Fur and Scales

February 06, 2018 Posted by: Stephanie Root
Every month, biologists and volunteers set out in the coastal sage scrub and perform "herpetofauna monitoring." You might already know that herpetofauna is an all-encompassing word that includes reptiles and amphibians.  The biodiversity of our herpetofauna in Cabrillo National Monument is a great indicator of ecosystem health, and it is important that we do these monthly check-ups - especially since 7 species of reptiles have been extirpated (historically known to occur and now extinct from a particular area) from the park! 

We monitor these animals using a pitfall sampling technique. We put 5-gallon buckets in the ground that are joined by 8" tall drift fencing. The fencing intercepts a critter running along the ground, and as the critter tries to circumnavigate the fence, it will eventually fall into a bucket where it is retrieved the next morning. 

An NPS ranger checks a pitfall bucketNPS Photo - An NPS ranger checks a pitfall bucket

In 2017, the capture rate of herpetofauna species is about average compared to previous years - we began this study over 20 years ago, in 1995. The map below shows our four most common species: the orange-throated whiptail (Aspidoscelis hyperythra), alligator lizard (Elgaria multicarinata), western fence lizard (Sceloporus occidentalis), and the side-blotched lizard (Uta stansburiana). What is different compared to previous years is the distribution of diversity of the lizards in Point Loma. You can see that the western fence lizard is present at all pitfall arrays, but they dominate the northernmost arrays. In the other locations to the south, the lizards are more evenly distributed. Why could this be? Could it be that habitat fragmentation is still a problem for the remaining species of herpetofauna?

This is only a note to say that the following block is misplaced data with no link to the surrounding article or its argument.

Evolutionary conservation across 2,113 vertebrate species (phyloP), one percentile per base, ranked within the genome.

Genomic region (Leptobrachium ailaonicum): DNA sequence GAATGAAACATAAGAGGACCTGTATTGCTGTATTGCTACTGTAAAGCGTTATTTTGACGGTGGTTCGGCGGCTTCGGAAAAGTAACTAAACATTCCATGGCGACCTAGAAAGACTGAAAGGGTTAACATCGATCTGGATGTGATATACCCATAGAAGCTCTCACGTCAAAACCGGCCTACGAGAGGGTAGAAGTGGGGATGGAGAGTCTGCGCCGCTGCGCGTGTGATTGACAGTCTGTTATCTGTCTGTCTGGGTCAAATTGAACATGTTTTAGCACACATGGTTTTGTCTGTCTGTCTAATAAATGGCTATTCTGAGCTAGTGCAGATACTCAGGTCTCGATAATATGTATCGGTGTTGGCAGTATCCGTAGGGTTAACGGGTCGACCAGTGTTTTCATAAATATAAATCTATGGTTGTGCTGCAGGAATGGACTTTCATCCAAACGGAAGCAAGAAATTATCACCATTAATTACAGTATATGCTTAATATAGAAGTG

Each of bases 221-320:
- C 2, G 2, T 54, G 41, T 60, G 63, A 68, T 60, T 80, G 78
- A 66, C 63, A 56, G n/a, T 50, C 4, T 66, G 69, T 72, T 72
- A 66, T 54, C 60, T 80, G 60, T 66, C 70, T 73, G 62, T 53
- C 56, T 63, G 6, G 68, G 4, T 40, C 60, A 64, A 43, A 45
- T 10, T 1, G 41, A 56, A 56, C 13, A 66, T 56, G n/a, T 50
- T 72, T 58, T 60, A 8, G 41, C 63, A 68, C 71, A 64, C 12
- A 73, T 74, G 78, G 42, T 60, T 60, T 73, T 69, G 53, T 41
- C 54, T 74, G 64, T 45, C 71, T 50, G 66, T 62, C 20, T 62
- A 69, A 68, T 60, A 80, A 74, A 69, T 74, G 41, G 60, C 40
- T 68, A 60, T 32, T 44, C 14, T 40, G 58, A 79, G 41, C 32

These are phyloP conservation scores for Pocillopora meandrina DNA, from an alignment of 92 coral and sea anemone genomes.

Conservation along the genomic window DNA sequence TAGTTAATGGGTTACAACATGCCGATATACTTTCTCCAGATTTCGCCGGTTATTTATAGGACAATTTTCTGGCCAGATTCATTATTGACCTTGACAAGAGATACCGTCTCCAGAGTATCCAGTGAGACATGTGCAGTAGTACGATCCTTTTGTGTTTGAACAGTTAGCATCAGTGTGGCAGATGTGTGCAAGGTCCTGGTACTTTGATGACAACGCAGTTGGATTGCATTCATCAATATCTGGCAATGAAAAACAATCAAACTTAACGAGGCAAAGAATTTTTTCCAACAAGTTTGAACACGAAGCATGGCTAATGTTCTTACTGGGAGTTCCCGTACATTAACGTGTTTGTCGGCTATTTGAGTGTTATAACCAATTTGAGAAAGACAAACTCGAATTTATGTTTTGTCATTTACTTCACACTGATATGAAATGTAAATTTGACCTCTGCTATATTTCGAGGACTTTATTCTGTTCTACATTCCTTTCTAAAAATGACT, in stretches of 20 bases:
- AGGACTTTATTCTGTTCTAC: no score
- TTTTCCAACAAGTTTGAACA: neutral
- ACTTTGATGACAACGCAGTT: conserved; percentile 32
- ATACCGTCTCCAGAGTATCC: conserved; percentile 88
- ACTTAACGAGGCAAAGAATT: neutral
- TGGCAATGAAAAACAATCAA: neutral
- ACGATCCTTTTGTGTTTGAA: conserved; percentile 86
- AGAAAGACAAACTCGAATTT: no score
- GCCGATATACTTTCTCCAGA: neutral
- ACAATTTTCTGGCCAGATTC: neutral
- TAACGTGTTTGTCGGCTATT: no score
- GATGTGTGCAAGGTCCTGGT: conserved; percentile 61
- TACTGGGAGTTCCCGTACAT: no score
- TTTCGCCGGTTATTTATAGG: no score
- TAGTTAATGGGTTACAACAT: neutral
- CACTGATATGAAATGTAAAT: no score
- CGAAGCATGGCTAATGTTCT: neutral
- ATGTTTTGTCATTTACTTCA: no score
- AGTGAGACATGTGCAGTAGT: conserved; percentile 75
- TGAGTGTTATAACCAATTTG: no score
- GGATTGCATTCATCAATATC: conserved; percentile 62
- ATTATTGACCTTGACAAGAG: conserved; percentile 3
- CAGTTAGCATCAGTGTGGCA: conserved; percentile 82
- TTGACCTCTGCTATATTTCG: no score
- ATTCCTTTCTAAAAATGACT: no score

Distribution of the four most common lizard species at pitfall arrays sampled in 2017NPS Photo - Distribution of the four most common lizard species at pitfall arrays sampled in 2017 

Some cool things that have happened in 2017 - we caught the first legless lizard and ring-necked snake since 2012! We also happened to catch the first-ever Botta's pocket gopher since the pitfall sampling began in 1995. This was a new animal that we added to our park's species list! We think that because we had so much rain from December 2016 through February 2017, it may have increased the activity of the critters in Point Loma, and the likelihood of us catching them! 

Stebbins legless lizard (Anniella stebbinsi) from 2017NPS Photo - Stebbins legless lizard (Anniella stebbinsi) from 2017

Ring-necked snake (Diadophis punctatus) from 2017NPS Photo - Ring-necked snake (Diadophis punctatus) from 2017

Botta's pocket gopher (Thomomys bottae) from 2017NPS Photo - Botta's pocket gopher (Thomomys bottae) from 2017

Last updated: February 6, 2018

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